Native advertising – like advertorials, sponsored content

Adblocking was a big trend in 2016. Globally, adblocking use has jumped 700% since 2010 and a Business Insider Intelligence Report showed that around 200 million people use adblocking software. Naturally this is having a major impact on digital ads and their effectiveness. As adblocking usage continues to grow, brands will increasingly turn to native advertising or sponsored content as they try to get their advertising message under the radar and appear more ‘naturally’ in general web content. Business Insider estimates that spending on native advertising will reach $21 billion by 2018. All of this will mean that we will likely see the development of cleverer forms of native advertising. Here are some of the best examples of native advertising in 2016 as curated by News Whip. We expect plenty more where they came from in 2017.

Email marketing

Ok, this trend might seem out of place, but bear with me. I was interested to read in an article on Brand Driven Digital, which sought experts’ views of the digital trends for 2017, that there will be an email marketing resurgence. Justine Jordan, Vice President of Marketing at Litmus said email marketing is poised for “a comeback of epic proportions”. While Michael Smith, Art Director at AWeber predicts that “email marketing is going to have an ’email origins resurgence'”. While many commentators have long said email is dead, it’s effectiveness at reaching the right people, with the right message at the right time, makes it an invaluable tool. Smith suggests that in 2017 we will see mass email communications becoming more and more personalised, to the point where the mail feels less like a mass communication and more like a one-to-one message. And according to Jordan, because email marketing and marketing automation platforms now integrate with most other marketing platforms, brands now have access to social, content, and behavioural insights that can be used to create more personalised messages.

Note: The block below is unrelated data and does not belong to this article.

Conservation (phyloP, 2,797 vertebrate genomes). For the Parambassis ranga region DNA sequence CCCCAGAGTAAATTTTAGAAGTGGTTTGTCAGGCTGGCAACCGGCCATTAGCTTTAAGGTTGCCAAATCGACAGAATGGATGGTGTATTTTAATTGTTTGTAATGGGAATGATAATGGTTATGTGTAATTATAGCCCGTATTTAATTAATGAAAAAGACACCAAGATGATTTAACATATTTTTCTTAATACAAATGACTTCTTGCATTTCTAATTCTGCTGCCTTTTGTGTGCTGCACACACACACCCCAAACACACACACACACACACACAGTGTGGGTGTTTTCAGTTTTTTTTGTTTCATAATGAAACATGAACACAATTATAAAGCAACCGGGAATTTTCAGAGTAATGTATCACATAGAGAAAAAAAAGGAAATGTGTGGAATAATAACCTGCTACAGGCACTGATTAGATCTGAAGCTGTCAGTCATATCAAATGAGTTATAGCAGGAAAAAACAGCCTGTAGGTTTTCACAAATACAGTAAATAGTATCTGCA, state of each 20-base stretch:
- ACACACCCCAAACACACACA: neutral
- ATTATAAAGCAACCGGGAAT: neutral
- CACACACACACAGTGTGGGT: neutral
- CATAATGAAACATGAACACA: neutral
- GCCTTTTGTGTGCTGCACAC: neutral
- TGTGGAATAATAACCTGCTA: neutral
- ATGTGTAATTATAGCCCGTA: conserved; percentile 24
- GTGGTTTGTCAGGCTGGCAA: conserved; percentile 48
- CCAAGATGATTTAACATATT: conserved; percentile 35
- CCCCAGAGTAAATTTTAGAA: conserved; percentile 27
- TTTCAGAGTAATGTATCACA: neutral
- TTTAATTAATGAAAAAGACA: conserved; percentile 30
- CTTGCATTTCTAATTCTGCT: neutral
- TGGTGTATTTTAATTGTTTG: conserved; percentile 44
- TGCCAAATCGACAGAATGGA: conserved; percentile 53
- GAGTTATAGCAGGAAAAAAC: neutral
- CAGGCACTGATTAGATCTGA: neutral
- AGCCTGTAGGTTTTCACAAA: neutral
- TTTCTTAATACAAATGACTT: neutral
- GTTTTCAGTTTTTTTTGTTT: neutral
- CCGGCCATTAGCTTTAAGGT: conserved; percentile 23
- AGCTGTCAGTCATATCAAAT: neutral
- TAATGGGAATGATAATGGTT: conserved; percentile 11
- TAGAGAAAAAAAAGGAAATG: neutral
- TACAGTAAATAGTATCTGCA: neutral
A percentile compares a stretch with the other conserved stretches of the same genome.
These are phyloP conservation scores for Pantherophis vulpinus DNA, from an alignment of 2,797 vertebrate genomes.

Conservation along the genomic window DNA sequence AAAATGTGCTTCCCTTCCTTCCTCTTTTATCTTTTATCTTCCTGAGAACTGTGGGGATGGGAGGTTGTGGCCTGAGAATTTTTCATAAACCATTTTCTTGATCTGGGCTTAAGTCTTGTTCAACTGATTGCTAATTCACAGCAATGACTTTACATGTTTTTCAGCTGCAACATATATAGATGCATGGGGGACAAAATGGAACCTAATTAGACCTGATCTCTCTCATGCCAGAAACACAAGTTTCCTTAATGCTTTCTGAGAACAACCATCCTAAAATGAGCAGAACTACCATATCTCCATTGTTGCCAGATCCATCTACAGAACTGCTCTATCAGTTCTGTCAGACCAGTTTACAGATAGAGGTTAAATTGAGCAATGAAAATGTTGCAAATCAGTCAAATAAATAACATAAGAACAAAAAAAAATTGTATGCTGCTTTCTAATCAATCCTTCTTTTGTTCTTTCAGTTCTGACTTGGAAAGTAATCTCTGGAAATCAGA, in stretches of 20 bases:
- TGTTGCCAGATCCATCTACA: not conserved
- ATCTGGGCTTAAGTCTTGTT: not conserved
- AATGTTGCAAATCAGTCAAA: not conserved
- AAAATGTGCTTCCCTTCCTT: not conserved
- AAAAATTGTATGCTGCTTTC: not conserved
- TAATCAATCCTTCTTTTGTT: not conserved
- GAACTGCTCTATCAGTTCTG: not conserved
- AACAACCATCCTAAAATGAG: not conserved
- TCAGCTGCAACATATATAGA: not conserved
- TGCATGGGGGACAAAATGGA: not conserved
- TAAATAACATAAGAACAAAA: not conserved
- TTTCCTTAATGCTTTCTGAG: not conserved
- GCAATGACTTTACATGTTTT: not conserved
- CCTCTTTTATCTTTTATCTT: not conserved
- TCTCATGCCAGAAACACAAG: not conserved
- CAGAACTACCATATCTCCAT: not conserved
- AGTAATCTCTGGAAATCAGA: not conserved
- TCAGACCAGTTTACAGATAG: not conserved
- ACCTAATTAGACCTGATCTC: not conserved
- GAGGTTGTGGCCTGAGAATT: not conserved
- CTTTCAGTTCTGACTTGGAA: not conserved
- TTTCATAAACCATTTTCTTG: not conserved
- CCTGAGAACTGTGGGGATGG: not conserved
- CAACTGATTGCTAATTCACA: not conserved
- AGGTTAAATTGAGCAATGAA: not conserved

(Always on the list) mobile

Mobile has been on our trends to watch list for several years now, but it’s worth re-iterating its power and influence. We expect its pervasiveness to continue and we will see more and more brands creating mobile first strategies. From local search to ‘showrooming’ to connecting with customers at a time and place that’s convenient to them, there is every reason for brands to develop a mobile strategy, and no reason not to.

 

 

Iris Daly is the Head of Digital at eir Business. Connect with Iris on Linkedin